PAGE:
“There has been a specific conscious effort to draw down the population,” said presiding Judge Marilyn Moores. “When I arrived we locked up eight year olds. Eight year olds! That’s a second grader. That’s somebody who believes in Santa Claus and the Easter Bunny. Do you really think they ought to be locked up with 16-year-olds who are carrying guns?”
Moores said most children who come through her court stand a better chance of staying out of trouble if they go back home and to school than behind locked doors.
“If you take a shoplifter and put him in with a kid with gun offenses, because at this time of their life the part of their brain that has strong associations with peers is the part that is influencing their behavior the most, as a result, we end up with two high level offenders instead of one kid.”
Moores said 80% of the youths who pass through her courts never come back . . .
Though Marion County is the most populous county in Indiana, it does not lead the way in sending juvenile offenders to the Indiana Department of Corrections.
There are 419 juveniles behind bars in various state facilities.
39 were sentenced from Allen County, 47 from Lake County and 45 from St. Joseph County.
By contrast, Marion County has sent 34 teen offenders to state facilities.
Moores said that her courts and probation officers focus on second chances as opposed to punishment.
“We use a risk assessment instrument that we have validated. It is several percentage point below the national average for error, but these kids do not have a mood ring detector that says, ‘I’m going to run out and kill somebody today.’”Unfortunately, releasing two serious juvenile offenders, Gabriel Edwards and Simeon Adams, allowed them to kill innocent people.
Edwards was 15-years-old and on probation when he went on alleged cross-county crime spree that resulted in murder in February of 2013.
Adams, 16, was arrested last week and charged with the murder of expectant father Nathan Trapuzzano April 1st.
At the time, Adams was facing a detention hearing for missing nine curfew checks at his west side home.
Moores said Adams’ probation officer, who has since resigned, should have moved for immediate detention after three no-shows.
“There are consequences and if the system, meaning all the way through, followed the rules and policies, which is, you don’t get to not be where you’re supposed to be nine times. When you’re not there three times, we’re at your door.”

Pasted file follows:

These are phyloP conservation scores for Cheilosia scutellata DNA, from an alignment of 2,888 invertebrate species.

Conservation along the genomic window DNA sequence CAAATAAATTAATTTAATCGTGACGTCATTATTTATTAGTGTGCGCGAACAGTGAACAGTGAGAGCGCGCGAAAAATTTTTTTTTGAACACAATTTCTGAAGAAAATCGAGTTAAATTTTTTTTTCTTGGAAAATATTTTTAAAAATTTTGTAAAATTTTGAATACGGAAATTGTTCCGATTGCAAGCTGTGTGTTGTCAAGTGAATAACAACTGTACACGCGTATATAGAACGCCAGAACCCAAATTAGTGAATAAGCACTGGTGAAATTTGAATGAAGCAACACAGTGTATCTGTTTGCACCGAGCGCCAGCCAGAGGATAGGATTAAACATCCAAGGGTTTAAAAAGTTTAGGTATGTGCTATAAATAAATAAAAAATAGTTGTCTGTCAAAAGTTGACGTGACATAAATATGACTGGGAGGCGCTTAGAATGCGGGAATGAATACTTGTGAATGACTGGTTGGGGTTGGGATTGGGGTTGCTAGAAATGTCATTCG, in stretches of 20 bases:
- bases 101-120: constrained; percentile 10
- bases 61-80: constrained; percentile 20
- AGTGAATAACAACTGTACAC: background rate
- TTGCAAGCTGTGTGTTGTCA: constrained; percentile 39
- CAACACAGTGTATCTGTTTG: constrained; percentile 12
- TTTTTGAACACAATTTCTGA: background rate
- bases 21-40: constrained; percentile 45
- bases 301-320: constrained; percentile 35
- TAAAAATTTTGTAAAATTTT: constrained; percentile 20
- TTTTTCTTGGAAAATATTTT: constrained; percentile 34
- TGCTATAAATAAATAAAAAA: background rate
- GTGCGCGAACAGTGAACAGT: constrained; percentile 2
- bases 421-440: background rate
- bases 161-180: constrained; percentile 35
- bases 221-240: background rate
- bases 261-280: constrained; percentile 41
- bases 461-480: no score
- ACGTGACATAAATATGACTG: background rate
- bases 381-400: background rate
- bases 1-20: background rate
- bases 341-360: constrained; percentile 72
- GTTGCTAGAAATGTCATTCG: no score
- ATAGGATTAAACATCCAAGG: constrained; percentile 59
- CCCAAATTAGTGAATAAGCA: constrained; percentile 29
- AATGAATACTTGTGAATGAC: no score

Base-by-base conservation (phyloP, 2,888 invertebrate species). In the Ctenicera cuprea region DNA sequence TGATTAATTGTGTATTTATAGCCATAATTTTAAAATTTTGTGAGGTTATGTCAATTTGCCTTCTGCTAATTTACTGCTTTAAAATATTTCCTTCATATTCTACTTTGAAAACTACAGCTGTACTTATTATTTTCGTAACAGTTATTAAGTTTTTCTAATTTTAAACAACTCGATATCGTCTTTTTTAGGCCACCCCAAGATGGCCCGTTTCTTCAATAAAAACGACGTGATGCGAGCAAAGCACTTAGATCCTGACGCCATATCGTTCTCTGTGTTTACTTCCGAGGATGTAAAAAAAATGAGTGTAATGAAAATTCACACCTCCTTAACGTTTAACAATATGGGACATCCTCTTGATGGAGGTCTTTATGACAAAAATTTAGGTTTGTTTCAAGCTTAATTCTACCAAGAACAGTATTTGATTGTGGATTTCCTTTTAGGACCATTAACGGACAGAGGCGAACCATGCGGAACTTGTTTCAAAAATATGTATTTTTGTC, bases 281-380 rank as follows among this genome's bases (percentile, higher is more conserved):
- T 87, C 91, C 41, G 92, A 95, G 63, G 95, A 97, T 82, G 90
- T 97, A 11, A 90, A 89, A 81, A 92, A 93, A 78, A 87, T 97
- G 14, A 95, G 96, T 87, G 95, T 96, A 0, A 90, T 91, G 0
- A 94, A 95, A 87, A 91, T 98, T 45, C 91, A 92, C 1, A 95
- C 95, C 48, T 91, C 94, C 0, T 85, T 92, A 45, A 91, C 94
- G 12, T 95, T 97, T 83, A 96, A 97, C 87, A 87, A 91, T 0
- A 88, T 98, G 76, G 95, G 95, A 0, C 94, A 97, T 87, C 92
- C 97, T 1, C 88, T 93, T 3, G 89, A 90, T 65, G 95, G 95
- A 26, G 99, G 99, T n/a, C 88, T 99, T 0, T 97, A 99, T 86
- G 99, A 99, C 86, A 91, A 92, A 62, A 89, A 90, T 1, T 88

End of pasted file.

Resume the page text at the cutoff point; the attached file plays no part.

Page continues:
Moores told Fox 59 News that in the aftermath of the Adams case, probation officers are strictly adhering to policies.Guess the identity of this infamous Indiana juvenile offender:
In 1939, ___________ and her brother were sentenced to five years in prison for robbing a West Virginia gas station. ___________ was packed off to live with a strictly religious aunt and her sadistic husband, who constantly berated the boy as a “sissy,” dressing him in girl’s clothing for his first day of school in an effort to help ___________ “act like a man.”
Paroled in 1942, ___________ reclaimed her son, but she was clearly unsuited to motherhood. An alcoholic tramp who brought home lovers of both sexes, his mother frequently left ___________with neighbors “for an hour,” then disappeared for days or weeks on end, leaving relatives to track the boy down. On one occasion, she reportedly gave ___________ to a barmaid, in payment for a pitcher of beer.
By 1947, ___________ was seeking a foster home for her son, but none was available. ___________ wound up in the Gibault School for Boys, in Terre Haute, Indiana, but fled after ten months, rejoining his mother. She still didn’t want him, and so ___________ took to living on the streets, making his way by theft.
Arrested in Indiana, he escaped from the local juvenile center after one day’s confinement. Recaptured and sent to Father Flanagan’s Boy’s Town, he lasted four days before his next escape, fleeing in a stolen car to visit relatives in Illinois. He pulled more robberies en route and on arrival, leading to another bust at age 13.
Confined for three years in a reform school at Plainfield, Indiana, ___________ recalls sadistic abuse by older boys and guards alike. If we may trust his memory, at least one guard incited other boys to rape and torture___________ , while the officer stood by and masturbated on the sidelines.
In February 1951, ___________ and two other inmates escaped from the Plainfield “school,” fleeing westward in a series of stolen cars. Arrested in Beaver, Utah, ___________ was sentenced to federal time for driving hot cars across state lines.
Starting off in a minimum-security establishment,___________ assaulted another inmate in January 1952, holding a razor blade to the boy’s throat and sodomizing him.
Reclassified as “dangerous,” ___________ was transferred to a tougher lock-up, logging eight major disciplinary infractions – including three homosexual assaults – by August 1952.
He was moved to the Chilicothe, Ohio reformatory a month later, and suddenly turned over a new leaf, becoming a “model” prisoner almost overnight. The cunning act was rewarded by parole in May 1954.Find the answer here if you haven't figured out who this product of Indiana's juvenile justice system is. It doesn't look like we've progressed much over the past half-century.